We’re prime lens wedding photographers, and we use our Nikon 24mm and Nikon 50mm lenses on our Nikon D750s for the vast majority of our 15-hour + wedding days. We’ll also throw in our Nikon 45mm Tilt-Shift and occasionally our oh-so-trusty (from the ‘90s) Nikon 80-200mm.

But because we love creating images using the Brenizer Method (multiple shots, stitched together to create an image that appears to be shot with a wide-angle lens but that has a shallow depth of field [we use Kolor Autopano Giga for “the stitching”]), we wanted a prime lens that fell into the 70-200mm range. So we went on the hunt, and Sigma obliged when we met with them at WPPI 2016. They loaned us a lens, and, basically, we love it: the Sigma 85mm f/1.4 EX DG HSM Lens for Nikon.

[Rewind: The Brenizer Method Creates Bokeh You Won’t Believe]

Basics & Test Shot Images

You can find a ton of technical reviews of this lens, as it’s been out for years now, but our interest was more in the realm of actual use in a real wedding environment.

Before making serious use of the lens over the course of a wedding day, however, we put it to use in a few different situations so that we could give it some initial testing/useWe found it to be tack sharp with gorgeous bokeh. Here’s how we got started . . .

First, we did some portrait-style test shots of our own children in our backyard. Here’s one of our first shots with the 85 (ISO 64, f/1.4, 1/4000 sec.):


Next, we took it with us for a portrait session that we did for a current wedding client (a Mother’s Day shoot with our bride & her mother, and the bride’s 31-year-old horse).


(ISO 250, f/10, 1/200 sec. + 2 Nikon SB-910s both gridded w/ MagMod MagGrids)

Then we took it out for some engagement adventure fun . . .


(ISO 50, f/1.6, 1/200 sec.)


(ISO 100, f/2.8, 1/3200 sec. Double Exposure)

[Related: Multiple Exposures Showcase Melodious Urban Landscapes and Contemporary Life]

Images from a Real Wedding

Having put it to use in environments where time was not as much of a constraint, we took it along for a ride as we shot some weddings. And that was the crux of our usage. So here’s how we shot it (a recent wedding) with Sigma’s 85mm (images + exif data + why we love this lens follow):

1. Standard Portraits

Bride Getting Ready at Los Abrigados

(ISO 50, f/4.5, 1/200 sec.)

Wedding Photo with Sigma 85mm

(ISO 50, f/16, 1/160 sec.)

So, yeah: Sigma’s 85mm is solid for all your standard wedding portrait needs, from getting ready shots to portrait sessions with the bride & groom. We love it for this purpose because we felt the lens produced extremely “crisp” images, and we loved its compression.


And we should mention that Amii loves it because it’s smaller and lighter than our beast of an 80-200mm.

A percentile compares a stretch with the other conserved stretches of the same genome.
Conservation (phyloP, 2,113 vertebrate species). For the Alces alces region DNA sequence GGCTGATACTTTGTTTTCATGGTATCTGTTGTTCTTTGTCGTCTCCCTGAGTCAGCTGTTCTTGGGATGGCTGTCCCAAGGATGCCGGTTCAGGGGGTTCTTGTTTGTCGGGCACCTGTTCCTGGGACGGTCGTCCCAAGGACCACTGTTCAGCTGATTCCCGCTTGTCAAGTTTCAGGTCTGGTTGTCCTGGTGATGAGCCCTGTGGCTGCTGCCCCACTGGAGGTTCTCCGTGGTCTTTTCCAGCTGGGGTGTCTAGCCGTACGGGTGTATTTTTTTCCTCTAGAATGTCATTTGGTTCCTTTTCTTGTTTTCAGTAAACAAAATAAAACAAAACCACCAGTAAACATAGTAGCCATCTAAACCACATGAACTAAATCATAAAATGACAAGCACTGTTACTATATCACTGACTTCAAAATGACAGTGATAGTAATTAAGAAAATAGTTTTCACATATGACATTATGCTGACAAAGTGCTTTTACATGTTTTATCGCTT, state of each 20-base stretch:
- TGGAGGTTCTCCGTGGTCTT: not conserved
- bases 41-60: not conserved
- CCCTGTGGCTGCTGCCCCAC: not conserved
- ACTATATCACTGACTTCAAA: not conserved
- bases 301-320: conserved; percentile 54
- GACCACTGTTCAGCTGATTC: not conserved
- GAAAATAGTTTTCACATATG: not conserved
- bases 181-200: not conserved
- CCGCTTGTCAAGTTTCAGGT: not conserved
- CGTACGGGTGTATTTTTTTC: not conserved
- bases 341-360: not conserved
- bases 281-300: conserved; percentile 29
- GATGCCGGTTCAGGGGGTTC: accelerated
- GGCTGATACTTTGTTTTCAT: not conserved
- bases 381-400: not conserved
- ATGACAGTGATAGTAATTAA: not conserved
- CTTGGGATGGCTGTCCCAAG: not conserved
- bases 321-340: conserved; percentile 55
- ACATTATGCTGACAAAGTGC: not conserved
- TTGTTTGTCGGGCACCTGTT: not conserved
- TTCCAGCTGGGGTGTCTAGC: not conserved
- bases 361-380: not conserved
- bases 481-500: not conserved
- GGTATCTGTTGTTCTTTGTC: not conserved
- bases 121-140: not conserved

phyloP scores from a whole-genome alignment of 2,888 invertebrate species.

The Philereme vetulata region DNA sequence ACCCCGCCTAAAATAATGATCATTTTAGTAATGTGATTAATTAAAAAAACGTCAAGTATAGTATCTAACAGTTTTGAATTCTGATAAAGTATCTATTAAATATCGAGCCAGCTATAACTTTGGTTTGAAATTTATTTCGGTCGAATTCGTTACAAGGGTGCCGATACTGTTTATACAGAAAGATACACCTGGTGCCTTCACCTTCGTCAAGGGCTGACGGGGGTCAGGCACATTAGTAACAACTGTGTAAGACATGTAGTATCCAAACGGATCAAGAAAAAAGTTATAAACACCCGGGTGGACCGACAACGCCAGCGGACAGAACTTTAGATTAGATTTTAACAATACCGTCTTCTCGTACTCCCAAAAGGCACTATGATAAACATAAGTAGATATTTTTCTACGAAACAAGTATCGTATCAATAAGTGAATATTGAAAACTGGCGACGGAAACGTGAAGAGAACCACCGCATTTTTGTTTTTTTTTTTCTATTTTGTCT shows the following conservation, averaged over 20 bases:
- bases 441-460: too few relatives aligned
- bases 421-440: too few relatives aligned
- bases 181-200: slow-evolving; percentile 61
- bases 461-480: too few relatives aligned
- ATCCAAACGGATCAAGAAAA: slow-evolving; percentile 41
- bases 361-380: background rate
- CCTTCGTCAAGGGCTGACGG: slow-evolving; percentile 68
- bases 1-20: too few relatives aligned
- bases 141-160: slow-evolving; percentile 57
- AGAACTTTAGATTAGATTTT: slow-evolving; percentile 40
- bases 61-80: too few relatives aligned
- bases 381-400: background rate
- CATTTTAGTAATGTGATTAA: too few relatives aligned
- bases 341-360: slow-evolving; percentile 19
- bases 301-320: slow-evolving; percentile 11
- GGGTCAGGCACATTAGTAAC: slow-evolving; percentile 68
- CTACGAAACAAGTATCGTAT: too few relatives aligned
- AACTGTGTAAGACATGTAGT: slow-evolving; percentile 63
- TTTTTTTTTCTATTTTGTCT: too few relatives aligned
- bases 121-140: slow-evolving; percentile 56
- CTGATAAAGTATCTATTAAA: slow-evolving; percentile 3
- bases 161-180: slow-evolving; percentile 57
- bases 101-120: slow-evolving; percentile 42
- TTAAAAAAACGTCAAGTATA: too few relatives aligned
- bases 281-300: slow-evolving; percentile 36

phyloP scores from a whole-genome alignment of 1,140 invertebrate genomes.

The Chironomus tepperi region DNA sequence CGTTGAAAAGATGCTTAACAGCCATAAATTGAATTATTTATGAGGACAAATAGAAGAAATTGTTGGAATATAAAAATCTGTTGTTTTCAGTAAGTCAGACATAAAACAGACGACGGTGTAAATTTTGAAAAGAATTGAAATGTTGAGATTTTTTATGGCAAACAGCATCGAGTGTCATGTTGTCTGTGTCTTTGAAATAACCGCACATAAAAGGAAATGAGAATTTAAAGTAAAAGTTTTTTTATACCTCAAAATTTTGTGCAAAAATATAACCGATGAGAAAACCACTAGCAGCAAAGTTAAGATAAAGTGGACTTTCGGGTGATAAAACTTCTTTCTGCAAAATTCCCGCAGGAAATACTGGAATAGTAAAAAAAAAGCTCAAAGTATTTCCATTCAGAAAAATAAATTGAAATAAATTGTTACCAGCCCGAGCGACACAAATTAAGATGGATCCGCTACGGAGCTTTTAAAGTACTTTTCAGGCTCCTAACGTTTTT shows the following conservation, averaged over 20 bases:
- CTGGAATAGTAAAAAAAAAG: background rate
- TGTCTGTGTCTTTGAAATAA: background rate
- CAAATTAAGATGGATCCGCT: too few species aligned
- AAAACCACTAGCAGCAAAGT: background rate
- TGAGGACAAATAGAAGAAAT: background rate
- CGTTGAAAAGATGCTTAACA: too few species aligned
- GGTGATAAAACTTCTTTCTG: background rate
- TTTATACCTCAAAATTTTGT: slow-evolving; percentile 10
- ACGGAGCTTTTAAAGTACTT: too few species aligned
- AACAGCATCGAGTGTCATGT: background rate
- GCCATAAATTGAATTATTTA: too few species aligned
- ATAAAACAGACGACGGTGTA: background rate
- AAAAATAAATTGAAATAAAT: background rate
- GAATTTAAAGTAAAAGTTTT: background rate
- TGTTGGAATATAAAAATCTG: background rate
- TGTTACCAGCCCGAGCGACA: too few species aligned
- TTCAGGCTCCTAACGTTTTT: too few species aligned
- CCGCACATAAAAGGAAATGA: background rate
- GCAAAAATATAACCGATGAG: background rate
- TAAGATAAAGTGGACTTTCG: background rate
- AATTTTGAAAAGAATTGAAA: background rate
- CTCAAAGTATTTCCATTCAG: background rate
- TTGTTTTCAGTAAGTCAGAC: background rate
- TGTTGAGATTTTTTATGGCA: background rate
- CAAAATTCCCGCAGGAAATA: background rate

2. Brenizer Method

Brenizer Method Bridal Portrait in Sedona, AZ

(ISO 50, f/2.2, 1/4000 sec.)

Without a lens like Sigma’s 85mm prime lens, we’d naturally go to our 80-200mm and use it at (probably) somewhere around 80 when making application of the Brenizer Method. And since we’ll very regularly “go there” and snap upwards of 100 images with the Brenizer Method technique, you can imagine that our heavy 80-200mm is certainly less than ideal. The above image, for example, is an 83-image “stitch.” And, well, holding up our 80-200mm for that many shots isn’t the easiest.

3. Multiple Exposures

Double Exposure Bridal Portrait

(ISO 50, f/16, 1/160 sec. Double Exposure)

Triple Exposure of Bride and Groom

(ISO 50, f/16, 1/160 sec. Triple Exposure)

As we briefly mentioned, the compression of Sigma’s 85mm lens is beautiful, and definitely diverse from the primes we typically shoot with . . . and it’s an ideal portrait lens, for sure. Because the lens takes such solid portrait shots, it worked perfectly for us when creating multiple exposure images, which we do in camera.

4. Prism

Wedding Portrait with Prism

(ISO 50, f/14, 1/200 sec.)

Again, because of its tack sharp kick-assery (feel free to borrow that term) and because we regularly produce images beyond the standard style of wedding portraits, we were absolutely stoked over how well Sigma’s 85mm interacted with our prisms. It worked really well with prisms because we found it focused very quickly, and when you place prisms (we use 6″ prisms) up against its casing, our hands didn’t get into the frame. Previously, we could only use prisms with our 50mm as our hands would get all up in the frame when attempting to use prisms with a wide angle lens,  like our 24mm . . .

5. Long Exposure/Multiple Flash

Long Exposure/Multiple Flash Wedding Photo

(ISO 160, f/9, 20 sec.)

For a long exposure/multiple flash shot (in this case 1 Nikon SB-910 flashed at the bride and groom individually, multiple times), the Sigma 85mm proved to continue to excel in sharpness. Its performance with this shot/technique definitely sold us on the fact that it’s rad enough to hang with us even to the very end of our wedding days, which typically involve some crazy shenanigans. In this case a long exposure/multiple flash shot in a parking lot at 1:30 A.M.


Sigma 85mm for Nikon

Here’s our conclusion: it’s legit. If you need an 85mm prime lens that will deliver awesome portraits but can also hang with you as you head toward the upper limits of creativity throughout the entirety of a wedding day, and want something very reasonably priced (just under $1,000 in this case), then this is definitely a lens for you. You can get it here (currently $100 off for a total of $869): Sigma 85mm f/1.4 @ B&H. It will perform admirably, especially if you consider the price point of  its Nikon competition: the Nikon 85mm f/1.4 @ a price tag of $1,596.95 (nearly twice the cost).